02.02.2017 Relationships

Surviving the Reality Check

Relationships counsellor Frank Vilaasa offers advice on that inevitable time when our dreams meet reality

The song “People’” is playing in the back of my mind as I write this. The Barbra Streisand version – “people who neeeed people…. Etc”. My partner hates this song - she thinks it’s too schmaltzy and the lyrics don’t make sense – but I love it, I don’t care about the lyrics. I am more romantically inclined than she is, and I can recall as a young man empathising with Barbra’s almost desperate yearning for love.

There is a longing in every human heart to share love. When we are young, this longing triggers off all kinds of hopes and dreams. Then when we actually enter a relationship, we come up against a reality that is very different from the dream. In the dream, we idealise love. We listen only to the highest aspirations of our hearts, and ignore the barriers we have placed around them. In a relationship, these barriers sooner or later come up, and if we are not alert to what is going on, we can easily become disenchanted or cynical about love.

Men and women react to this disillusionment in different ways. Men tend to give up on their romantic dreams, and chase after sexual experiences instead. Women may follow suit, or react to men’s sexual advances by withdrawing altogether.

This is not a pretty state of affairs, and in this Valentine’s month, it is worthwhile stepping back a little and reflecting on what happens when our dreams meet reality – or when the rubber hits the road, as Barbra might say.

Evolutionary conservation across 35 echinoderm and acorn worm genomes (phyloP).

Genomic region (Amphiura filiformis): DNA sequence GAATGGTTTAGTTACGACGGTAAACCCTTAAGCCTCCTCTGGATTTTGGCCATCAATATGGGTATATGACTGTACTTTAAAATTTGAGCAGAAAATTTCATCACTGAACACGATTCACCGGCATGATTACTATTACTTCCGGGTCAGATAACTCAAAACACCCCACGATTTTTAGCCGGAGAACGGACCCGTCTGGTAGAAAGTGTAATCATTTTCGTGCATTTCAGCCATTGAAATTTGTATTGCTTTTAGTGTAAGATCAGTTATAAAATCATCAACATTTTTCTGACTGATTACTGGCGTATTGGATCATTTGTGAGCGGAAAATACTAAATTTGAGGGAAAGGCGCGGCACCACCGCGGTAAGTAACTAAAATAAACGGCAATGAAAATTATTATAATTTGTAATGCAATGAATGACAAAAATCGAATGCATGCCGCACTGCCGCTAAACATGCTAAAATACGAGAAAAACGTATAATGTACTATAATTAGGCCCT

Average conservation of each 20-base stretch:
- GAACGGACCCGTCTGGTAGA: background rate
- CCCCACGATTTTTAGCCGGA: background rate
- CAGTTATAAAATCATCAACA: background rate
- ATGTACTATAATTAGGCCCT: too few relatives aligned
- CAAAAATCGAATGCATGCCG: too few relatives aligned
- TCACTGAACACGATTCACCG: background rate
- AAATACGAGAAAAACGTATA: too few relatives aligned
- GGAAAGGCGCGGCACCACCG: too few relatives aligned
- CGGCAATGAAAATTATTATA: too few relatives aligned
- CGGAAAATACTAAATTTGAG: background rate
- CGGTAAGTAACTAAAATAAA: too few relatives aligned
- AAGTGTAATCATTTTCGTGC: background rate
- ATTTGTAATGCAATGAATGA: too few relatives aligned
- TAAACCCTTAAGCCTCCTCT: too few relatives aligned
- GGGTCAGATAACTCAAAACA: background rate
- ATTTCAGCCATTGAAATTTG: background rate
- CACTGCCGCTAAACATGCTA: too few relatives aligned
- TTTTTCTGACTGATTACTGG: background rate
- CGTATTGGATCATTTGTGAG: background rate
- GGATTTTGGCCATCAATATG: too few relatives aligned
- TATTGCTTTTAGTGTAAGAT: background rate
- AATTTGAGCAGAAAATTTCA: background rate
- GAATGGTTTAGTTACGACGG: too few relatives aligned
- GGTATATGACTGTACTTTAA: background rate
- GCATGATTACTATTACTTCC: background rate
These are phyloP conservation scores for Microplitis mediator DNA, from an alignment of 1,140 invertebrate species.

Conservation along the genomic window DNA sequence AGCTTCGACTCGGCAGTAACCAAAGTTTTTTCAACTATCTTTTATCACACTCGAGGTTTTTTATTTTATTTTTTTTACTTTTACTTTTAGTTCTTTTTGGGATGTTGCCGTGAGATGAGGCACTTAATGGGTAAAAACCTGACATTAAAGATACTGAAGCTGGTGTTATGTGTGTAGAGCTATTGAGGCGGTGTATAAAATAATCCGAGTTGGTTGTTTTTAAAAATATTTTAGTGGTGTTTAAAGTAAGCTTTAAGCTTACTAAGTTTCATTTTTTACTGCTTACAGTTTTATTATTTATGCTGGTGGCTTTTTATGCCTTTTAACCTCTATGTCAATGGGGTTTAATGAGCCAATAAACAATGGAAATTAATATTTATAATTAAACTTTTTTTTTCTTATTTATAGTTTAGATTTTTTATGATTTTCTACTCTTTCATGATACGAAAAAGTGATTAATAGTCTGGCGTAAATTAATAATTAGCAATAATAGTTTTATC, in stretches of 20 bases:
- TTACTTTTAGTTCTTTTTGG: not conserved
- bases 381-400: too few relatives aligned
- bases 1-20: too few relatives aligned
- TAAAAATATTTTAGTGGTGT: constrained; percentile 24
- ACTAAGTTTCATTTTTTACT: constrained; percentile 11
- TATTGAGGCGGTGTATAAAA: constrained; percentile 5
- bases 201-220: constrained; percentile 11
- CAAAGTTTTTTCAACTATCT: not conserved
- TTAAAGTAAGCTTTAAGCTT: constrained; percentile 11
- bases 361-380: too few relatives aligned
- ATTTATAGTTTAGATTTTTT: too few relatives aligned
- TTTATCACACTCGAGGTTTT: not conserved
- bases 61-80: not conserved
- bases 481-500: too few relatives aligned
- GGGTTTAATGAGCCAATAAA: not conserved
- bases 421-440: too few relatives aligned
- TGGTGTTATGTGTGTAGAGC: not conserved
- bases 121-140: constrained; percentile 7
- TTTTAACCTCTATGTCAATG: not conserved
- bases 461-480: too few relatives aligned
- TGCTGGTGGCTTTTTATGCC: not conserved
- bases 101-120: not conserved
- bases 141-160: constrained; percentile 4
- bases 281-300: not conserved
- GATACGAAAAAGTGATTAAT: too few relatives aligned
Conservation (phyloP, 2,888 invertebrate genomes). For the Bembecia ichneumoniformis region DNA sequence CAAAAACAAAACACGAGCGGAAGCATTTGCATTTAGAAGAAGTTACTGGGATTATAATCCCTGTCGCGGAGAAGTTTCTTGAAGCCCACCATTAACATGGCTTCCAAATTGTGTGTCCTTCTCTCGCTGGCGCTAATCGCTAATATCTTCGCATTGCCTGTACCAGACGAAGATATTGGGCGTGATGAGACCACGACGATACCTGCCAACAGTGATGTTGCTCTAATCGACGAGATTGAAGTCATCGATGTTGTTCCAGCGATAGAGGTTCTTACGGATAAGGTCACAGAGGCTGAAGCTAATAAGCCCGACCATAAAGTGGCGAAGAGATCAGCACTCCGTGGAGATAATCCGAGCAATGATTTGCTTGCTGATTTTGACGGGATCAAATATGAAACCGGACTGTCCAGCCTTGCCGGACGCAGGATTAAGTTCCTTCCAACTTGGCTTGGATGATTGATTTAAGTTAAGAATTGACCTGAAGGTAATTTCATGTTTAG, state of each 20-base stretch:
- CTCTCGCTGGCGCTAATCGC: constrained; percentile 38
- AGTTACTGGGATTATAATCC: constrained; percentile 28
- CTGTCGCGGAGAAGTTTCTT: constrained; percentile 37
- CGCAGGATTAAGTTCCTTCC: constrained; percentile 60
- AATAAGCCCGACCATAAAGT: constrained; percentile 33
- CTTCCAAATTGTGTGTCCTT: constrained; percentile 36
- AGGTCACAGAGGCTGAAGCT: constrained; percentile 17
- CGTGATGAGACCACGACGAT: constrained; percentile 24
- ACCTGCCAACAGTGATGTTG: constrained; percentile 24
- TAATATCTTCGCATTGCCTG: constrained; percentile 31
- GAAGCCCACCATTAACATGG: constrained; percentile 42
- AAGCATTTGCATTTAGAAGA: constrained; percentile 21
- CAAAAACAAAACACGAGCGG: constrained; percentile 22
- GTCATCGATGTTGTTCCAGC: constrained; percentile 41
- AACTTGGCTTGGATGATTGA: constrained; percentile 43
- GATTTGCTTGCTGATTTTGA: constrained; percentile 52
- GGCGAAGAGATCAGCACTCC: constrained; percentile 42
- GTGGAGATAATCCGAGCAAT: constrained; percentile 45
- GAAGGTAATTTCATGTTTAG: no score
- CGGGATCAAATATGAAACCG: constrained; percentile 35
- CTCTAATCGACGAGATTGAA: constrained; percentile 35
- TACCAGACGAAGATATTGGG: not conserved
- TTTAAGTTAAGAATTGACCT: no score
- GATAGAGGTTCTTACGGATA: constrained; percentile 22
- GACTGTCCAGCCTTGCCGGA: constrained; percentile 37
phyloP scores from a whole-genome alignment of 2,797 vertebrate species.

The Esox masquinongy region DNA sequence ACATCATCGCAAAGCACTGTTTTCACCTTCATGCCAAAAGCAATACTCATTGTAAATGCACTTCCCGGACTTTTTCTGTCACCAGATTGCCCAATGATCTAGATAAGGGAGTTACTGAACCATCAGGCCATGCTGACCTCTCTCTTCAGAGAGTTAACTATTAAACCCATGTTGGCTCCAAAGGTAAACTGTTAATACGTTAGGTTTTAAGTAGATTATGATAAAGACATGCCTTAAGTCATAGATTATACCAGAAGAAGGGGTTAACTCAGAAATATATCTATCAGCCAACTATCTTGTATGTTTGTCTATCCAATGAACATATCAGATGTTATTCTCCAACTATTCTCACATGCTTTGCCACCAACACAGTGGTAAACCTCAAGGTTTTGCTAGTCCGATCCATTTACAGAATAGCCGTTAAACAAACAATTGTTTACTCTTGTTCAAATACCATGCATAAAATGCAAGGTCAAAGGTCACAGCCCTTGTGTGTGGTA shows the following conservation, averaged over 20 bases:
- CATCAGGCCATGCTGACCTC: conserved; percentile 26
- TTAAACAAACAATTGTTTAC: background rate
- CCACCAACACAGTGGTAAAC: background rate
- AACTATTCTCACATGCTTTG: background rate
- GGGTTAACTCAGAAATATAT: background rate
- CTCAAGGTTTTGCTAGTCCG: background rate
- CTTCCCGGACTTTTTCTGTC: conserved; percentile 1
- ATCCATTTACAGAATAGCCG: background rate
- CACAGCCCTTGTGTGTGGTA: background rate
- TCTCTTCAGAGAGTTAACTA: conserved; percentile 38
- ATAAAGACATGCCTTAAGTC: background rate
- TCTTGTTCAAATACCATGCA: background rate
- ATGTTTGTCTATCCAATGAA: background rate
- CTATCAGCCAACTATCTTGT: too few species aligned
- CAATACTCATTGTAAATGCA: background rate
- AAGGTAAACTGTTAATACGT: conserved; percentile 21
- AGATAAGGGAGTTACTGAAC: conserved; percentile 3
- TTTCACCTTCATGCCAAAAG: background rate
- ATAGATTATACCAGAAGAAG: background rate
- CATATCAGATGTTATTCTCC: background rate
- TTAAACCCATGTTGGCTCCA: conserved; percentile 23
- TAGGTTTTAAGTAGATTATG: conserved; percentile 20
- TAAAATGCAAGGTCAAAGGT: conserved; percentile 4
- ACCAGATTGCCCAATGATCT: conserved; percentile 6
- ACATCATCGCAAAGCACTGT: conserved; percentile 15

Recent research has shown that when we fall in love, biochemicals such as dopamine and noraphrinepine are released in the brain. Dopamine has the effect of raising our focus and energy levels, so that we think almost obsessively about our beloved in a highly energised way. It puts a rose-colored glow around the other person, reinforcing our belief in how wonderful they are, and fuelling our anticipation of romantic bliss.

These are real feelings, but they stem from sexual excitement and dopamine-fuelled romantic fantasies. Once the excitement and dopamine wear off, a different reality sets in. The rose-colored glasses come off, and we find ourselves looking at a very different person. Someone who is - shock! horror! – human, with shortcomings and blind spots, as well as a few remnants of their former wonderful self. Even more horrifying is the fact that they start to see us in the same way. Those intoxicating words of admiration are replaced by a tone of voice from which the fervor is noticeably fading.

This is, of course, very disheartening for those ill-prepared to deal with the rough and tumble that follows post-coital bliss.

What is one to make of all this? Is there no happily ever after? Why do our dreams turn to dust?

We can approach our relationships in one of two ways. We can see them as a way of fulfilling our ideals and expectations, or we can see them as an opportunity to learn and grow. In the first case, it is inevitable that reality will at some stage bite us on the backside, and create shooting pains all the way up to the heart.

In the second case, reality becomes our friend and guide. The idea of learning ‘lessons’ in relationships points to the fact that we are all works-in-progress. Our connections with others become an opportunity to clear up any blind spots we may have around giving and receiving love. The fact is that none of us is perfectly loving. We all carry certain obstacles that prevent the heart from opening freely. What happens in a relationship is that we get to see these obstacles in a rather rude and unflattering way. Our possessiveness, judgments, efforts to control the other person, and so on, all start to emerge shortly after the honeymoon is over.